Andy Mukherjee is a Bloomberg Gadfly columnist covering industrial companies and financial services. He previously was a columnist for Reuters Breakingviews. He has also worked for the Straits Times, ET NOW and Bloomberg News.

An Indian yoga guru's budding consumer goods empire is making multinationals in Asia's third-largest economy sweat. They're hesitant to acknowledge the threat, but a tilt in consumer preferences toward what Forbes has labeled India's Body Shop is becoming hard to write off as a passing fad. 

Stock in all four consumer-goods companies has fallen this year
Source: Bloomberg

Colgate-Palmolive India reported its worst sales growth in 44 quarters on Wednesday. Hindustan Unilever's revenue expanded at the weakest pace in more than six years and the new CEO of Nestle India recently got queried by analysts about how Maggi noodles will deal with competition from Baba Ramdev, the saffron-robe clad man who was, until just a few years ago, a slightly famous yoga teacher and dabbling anti-corruption campaigner. Now, his company Patanjali Ayurved makes everything from herbal soap to toothpaste, rose sherbet and aloe vera juice.

It's serious business, and one that seeks to capitalize on a hankering among urban Indians for natural remedies and ancient recipes, but at sensible prices. The long-established correlation between rising household incomes and a greater penetration of Western brands has broken down, perhaps irreversibly. Earlier this month, Mumbai-based brokerage IIFL said entrenched multinationals might lose 3 to 8 percent of their 2020 sales to Patanjali.

The 50-year-old is the bearded public face behind the unlisted company, which is controlled by an associate. (Apparently the holy man has no equity in the business.) According to IIFL, Patanjali may grow to 200 billion rupees ($2.9 billion) in annual sales  by 2020. If that forecast is on target, it would imply a 16-fold jump in revenue in six years. And the bulk of it could come at the expense of current market leaders, with Colgate poised to lose the most, the brokerage says.

That might explain why investors weren't impressed by Colgate's better-than-expected third-quarter earnings, which it managed to wrangle by pruning advertising spend by 11 percent. After the results, as many as 18 analysts tracked by Bloomberg cut their estimates for the group's per-share earnings for the next financial year.

Thanks to falling commodity prices, personal-care products are getting cheaper to make, and the cost savings are being passed on to consumers. Even then, there's little zing to sales volumes. While poor rainfall and weak farm-goods prices have hurt rural demand for Colgate's products, ``rising competition from Patanjali is one of the key reasons for slow growth,'' Prabhudas Lilladher analysts Amnish Aggarwal  and Gaurav Jogani wrote in a research note.

Slippery Slope
Colgate-Palmolive India's year-on-year sales growth is the weakest since 2005
Source: Bloomberg
* Comparable revenue for standalone operations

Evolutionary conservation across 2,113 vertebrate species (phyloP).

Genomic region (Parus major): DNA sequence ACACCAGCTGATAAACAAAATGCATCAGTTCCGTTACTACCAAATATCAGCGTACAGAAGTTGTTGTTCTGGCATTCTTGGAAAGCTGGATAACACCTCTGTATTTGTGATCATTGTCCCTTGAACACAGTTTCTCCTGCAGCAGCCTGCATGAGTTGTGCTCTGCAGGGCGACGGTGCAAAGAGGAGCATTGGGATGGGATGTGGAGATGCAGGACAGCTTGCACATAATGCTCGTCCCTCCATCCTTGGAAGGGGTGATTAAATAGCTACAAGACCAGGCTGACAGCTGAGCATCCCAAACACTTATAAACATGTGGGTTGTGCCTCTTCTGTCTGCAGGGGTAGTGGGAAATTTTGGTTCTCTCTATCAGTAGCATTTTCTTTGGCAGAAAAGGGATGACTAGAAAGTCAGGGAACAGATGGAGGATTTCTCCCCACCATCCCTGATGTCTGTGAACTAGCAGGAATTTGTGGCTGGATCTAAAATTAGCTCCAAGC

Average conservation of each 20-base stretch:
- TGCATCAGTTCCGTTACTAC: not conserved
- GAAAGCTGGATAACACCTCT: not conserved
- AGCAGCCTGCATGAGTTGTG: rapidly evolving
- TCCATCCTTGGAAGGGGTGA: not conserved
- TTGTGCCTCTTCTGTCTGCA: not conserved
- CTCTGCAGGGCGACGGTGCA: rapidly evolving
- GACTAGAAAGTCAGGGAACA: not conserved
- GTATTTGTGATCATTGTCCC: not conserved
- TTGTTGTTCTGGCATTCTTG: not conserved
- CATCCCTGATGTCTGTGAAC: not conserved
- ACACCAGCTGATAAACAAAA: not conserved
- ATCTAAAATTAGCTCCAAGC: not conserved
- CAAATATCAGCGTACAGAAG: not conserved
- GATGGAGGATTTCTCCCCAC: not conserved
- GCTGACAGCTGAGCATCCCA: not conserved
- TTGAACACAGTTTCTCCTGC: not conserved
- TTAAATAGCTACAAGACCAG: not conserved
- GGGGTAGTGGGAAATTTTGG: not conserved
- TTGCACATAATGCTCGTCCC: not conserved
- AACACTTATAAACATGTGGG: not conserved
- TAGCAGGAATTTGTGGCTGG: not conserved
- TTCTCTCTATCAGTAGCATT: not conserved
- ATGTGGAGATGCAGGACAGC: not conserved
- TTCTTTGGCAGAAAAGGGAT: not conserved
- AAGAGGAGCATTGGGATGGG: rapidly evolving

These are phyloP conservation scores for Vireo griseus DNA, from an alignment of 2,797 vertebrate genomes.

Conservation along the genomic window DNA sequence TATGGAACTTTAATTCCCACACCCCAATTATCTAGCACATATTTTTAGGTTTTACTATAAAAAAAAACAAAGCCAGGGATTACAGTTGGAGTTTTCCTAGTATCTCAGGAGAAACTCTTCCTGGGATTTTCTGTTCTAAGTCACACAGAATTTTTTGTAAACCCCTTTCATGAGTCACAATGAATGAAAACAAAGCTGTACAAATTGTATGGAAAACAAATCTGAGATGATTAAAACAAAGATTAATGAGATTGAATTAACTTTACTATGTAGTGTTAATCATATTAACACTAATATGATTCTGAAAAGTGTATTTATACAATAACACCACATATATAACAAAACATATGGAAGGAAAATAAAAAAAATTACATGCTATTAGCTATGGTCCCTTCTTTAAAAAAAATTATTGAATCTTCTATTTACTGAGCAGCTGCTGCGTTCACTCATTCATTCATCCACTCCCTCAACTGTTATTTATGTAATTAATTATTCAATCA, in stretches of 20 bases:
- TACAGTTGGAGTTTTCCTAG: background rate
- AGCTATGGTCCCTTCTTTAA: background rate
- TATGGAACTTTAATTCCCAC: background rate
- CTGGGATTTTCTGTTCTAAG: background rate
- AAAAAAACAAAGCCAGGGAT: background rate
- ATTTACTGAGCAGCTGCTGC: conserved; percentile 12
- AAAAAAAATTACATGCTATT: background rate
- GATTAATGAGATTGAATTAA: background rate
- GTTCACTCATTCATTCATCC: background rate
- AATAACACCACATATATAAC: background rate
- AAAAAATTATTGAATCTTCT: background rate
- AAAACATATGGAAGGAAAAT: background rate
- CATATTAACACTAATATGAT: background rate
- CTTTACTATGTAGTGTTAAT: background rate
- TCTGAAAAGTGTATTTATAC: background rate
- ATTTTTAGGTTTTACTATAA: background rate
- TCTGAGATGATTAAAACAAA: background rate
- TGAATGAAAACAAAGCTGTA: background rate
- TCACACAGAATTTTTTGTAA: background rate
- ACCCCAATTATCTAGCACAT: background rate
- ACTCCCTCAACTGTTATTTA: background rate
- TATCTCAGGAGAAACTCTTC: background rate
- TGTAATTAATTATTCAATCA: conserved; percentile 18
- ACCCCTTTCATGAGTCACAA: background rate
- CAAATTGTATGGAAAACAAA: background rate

Colgate still controls 57.3 percent of the Indian toothpaste market, but its share has come down for a second straight quarter, the analysts say. Meanwhile, Baba Ramdev's recent distribution tie-up with Future Group, India's largest retailer, means the fight for market share will only get more intense. The retail group's founder predicts Patanjali will break into the top three consumer staples companies in India. Colgate, Unilever, Nestle and GlaxoSmithKline may all be affected, though to varying degrees.

To prevent getting beaten by an upstart, multinationals are quite likely to include more herbal and natural offerings in their own product portfolios. Colgate, for example, has introduced a new ``Made in India" variant of toothpaste with neem tree extracts. Hindustan Unilever acquired a herbal hair oil brand, forking out $48 million.

It's not clear if Patanjali will be able to profitably scale up its foods operation, or if it will remain largely a niche personal care business -- an Indian Body Shop. But as global corporates try to fight the yoga guru on his own turf, they also face challenges. For one, their costs will inevitably rise as they're forced to launch or acquire new brands and advertise them to the hilt.

Patanjali, by contrast, has just one brand -- and one brand ambassador -- to look after. That's reasonably risky, but so long as Baba Ramdev appears on TV looking healthy and fit, the company won't need movie stars or cricket players to endorse its products. More importantly, multinationals' natural instinct has been to wow emerging-market customers by flaunting the clinical research that's gone into their chemicals, lotions and pastes. An attempt to switch track and go herbal may ultimately be rejected as inauthentic.

Either way, shareholders in India's dominant consumer goods companies stand to lose. If Patanjali's competitors don't already realize, the yoga guru has them in a tight spot.

This column does not necessarily reflect the opinion of Bloomberg LP and its owners.

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